Date
Tuesday, September 10, 2024
Time
4:15 PM - 4:45 PM
Location Name
M111
Name
Upgrades to “Old Faithful”: Residuals Management and Improvements at Crescent Hill WTP
Track
Drinking Water Quality
Description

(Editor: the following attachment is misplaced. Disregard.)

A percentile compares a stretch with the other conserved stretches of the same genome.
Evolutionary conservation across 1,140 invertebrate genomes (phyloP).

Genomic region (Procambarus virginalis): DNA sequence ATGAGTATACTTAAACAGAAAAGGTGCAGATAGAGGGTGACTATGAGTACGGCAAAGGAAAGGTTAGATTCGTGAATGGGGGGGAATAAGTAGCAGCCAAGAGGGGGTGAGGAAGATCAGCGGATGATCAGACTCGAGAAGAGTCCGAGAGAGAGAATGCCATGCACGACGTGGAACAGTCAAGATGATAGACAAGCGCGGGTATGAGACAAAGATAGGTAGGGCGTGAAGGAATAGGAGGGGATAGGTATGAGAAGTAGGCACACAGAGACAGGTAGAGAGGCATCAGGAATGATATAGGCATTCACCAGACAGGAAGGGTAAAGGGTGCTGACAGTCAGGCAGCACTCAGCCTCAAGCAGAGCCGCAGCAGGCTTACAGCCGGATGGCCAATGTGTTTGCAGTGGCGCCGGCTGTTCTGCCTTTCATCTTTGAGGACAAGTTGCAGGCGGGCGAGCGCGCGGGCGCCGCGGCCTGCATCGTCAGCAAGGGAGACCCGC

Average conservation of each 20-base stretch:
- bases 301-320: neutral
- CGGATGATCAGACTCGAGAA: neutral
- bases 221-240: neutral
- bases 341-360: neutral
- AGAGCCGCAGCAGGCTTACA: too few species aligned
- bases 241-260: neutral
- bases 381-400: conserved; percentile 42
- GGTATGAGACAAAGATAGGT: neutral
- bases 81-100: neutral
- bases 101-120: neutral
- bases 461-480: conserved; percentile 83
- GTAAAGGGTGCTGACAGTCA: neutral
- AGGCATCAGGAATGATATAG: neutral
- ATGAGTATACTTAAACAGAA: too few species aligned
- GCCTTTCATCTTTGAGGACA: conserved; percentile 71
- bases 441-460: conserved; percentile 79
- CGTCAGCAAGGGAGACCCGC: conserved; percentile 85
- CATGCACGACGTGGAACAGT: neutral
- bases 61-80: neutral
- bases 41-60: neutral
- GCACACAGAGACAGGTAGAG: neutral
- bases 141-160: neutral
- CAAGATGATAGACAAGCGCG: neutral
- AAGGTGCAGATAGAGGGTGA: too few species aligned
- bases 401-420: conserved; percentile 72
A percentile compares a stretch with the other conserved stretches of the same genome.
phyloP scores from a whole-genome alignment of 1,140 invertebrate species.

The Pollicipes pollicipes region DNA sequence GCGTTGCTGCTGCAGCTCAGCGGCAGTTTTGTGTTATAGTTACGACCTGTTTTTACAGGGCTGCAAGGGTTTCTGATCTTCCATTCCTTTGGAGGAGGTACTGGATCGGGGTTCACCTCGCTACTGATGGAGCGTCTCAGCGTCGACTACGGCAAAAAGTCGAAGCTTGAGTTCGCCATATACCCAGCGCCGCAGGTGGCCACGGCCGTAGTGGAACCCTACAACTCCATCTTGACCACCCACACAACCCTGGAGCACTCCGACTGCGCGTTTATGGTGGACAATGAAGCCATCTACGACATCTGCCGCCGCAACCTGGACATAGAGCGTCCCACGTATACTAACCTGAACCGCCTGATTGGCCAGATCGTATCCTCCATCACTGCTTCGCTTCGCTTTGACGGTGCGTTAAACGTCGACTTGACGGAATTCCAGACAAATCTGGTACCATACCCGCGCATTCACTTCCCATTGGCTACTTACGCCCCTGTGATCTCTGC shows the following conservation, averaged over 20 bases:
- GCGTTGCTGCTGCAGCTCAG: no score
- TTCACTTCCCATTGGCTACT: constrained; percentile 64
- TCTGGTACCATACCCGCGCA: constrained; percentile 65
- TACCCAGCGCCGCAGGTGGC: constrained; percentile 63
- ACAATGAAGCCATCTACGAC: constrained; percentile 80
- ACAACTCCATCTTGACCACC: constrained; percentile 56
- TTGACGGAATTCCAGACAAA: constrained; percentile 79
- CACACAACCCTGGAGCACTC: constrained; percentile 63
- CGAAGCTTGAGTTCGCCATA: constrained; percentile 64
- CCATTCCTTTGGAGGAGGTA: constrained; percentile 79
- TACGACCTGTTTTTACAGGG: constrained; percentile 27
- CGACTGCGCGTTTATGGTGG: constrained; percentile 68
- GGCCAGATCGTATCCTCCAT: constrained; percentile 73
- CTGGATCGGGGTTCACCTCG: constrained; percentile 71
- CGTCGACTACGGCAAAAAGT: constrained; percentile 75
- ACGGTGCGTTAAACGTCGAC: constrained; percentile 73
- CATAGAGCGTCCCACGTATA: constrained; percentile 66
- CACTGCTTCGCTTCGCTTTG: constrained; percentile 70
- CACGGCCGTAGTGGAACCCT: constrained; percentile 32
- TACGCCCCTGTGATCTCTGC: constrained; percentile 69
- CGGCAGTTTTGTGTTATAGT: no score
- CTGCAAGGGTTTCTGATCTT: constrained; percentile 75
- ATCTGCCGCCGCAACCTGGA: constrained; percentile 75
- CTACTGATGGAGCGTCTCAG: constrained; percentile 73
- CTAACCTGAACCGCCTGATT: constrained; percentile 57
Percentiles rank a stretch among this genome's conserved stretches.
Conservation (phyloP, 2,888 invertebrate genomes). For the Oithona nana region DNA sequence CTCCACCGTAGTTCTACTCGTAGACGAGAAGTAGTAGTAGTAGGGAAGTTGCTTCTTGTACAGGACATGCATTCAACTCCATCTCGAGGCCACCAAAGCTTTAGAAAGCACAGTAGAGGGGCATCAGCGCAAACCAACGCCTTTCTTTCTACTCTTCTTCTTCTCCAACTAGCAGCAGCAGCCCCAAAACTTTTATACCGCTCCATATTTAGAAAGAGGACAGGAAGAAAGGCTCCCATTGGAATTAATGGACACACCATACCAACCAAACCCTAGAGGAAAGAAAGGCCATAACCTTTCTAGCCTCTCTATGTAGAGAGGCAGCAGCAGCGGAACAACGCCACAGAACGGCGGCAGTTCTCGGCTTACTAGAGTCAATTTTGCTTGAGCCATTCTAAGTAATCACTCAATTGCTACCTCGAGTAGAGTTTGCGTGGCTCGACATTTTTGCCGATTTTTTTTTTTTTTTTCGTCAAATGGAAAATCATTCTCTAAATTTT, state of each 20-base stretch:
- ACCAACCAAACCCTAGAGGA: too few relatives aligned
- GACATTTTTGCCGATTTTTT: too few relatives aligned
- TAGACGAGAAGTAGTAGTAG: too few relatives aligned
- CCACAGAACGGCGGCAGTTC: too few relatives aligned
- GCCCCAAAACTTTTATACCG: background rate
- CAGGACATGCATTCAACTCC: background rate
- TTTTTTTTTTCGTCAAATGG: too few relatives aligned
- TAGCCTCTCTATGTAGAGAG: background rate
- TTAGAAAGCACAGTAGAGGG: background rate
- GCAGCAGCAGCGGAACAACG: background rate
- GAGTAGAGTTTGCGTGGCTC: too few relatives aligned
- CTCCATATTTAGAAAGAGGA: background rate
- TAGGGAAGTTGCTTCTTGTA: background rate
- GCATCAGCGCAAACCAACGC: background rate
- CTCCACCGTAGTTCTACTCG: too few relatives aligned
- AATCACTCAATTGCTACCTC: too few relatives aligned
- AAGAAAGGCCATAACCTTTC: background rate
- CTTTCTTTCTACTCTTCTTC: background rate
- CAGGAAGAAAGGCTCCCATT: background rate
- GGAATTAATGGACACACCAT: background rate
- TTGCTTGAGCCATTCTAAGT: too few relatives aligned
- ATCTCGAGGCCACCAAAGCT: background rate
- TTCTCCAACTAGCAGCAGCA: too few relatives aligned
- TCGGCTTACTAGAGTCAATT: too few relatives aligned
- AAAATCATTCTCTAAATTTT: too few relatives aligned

Louisville Water’s Crescent Hill Water Treatment Plant (CHWTP) in Louisville Kentucky is the largest water treatment plant in the State. For over 50 years, solids residuals from plant processes have been successfully managed through a complex system of pipelines which convey the residuals to the B.E. Payne Lagoons approximately nine miles away. The advantage of this system is the drastic reduction in O&M cost for residuals management at the CHWTP. However, this critical system is aging and is reaching the end of its useful life. It presents a single point of failure in the event of an emergency. To address concerns for operational flexibility and system redundancy, Louisville Water and HDR undertook the design of a fully redundant solids conveyance system at the CHWTP. Historical data collection and field assessments of the existing system revealed a delicate balance of hydraulic designs within a network of holding tanks, pumping stations, force mains, gravity drains, and gravity force mains with pipe sizes ranging from 12 inches to 36 inches. A detailed hydraulic capacity assessment of the system was conducted using standard hydraulic calculations, computational fluid dynamic modeling, and a time-varying hydraulic model. This assessment was then used to design a redundant pipeline system that would meet or exceed the capacity of the existing system. The existing pipeline corridor is heavily congested with critical infrastructure and traverses long distances of cross-country and difficult to access areas. Multiple discussions with internal and external stakeholders (USACE, CSX, Louisville Metro, Public Works) solidified a pipeline alignment and provided a roadmap for successful pipeline construction including multiple trenchless crossings (traditional bore and jack, HDD) and the rehabilitation of existing pipelines for reuse. A collaborative public engagement plan was implemented to quantify the social and environmental impacts for the project and ensure risks were acknowledged and addressed. This kind of engagement resulted in a design change to repurpose an existing 36-IN Raw Water Main in order to minimize impacts to residents along Zorn Avenue. A significant amount of collaboration centered around operation and maintenance needs for Louisville Water after completion of construction. Implementing an operation and maintenance strategy for a wastewater system at a water utility required extensive discussions to ensure typical operating conditions were understood and any process emergencies could be detected and quickly addressed. This collaboration resulted in the inclusion of appropriate flow, pressure, and level instrumentation, cross connections, air release valves, flushing and drain assemblies and other appurtenances that ensured optimal system performance for years to come. The proposed presentation will outline the key elements of the project and highlight the benefits of: detailed field assessments and hydraulic evaluations to implement complex pipeline system improvements, proactive engagement with stakeholders to address installation challenges and reduce social and environmental impacts, and collaborative approaches to develop attainable operation and maintenance procedures for utility assets. Through careful assessment and extensive collaboration, Louisville Water has implemented a cost-effective design that provides essential redundancy and improvements to the existing solids conveyance system while addressing and mitigating public and environmental impacts.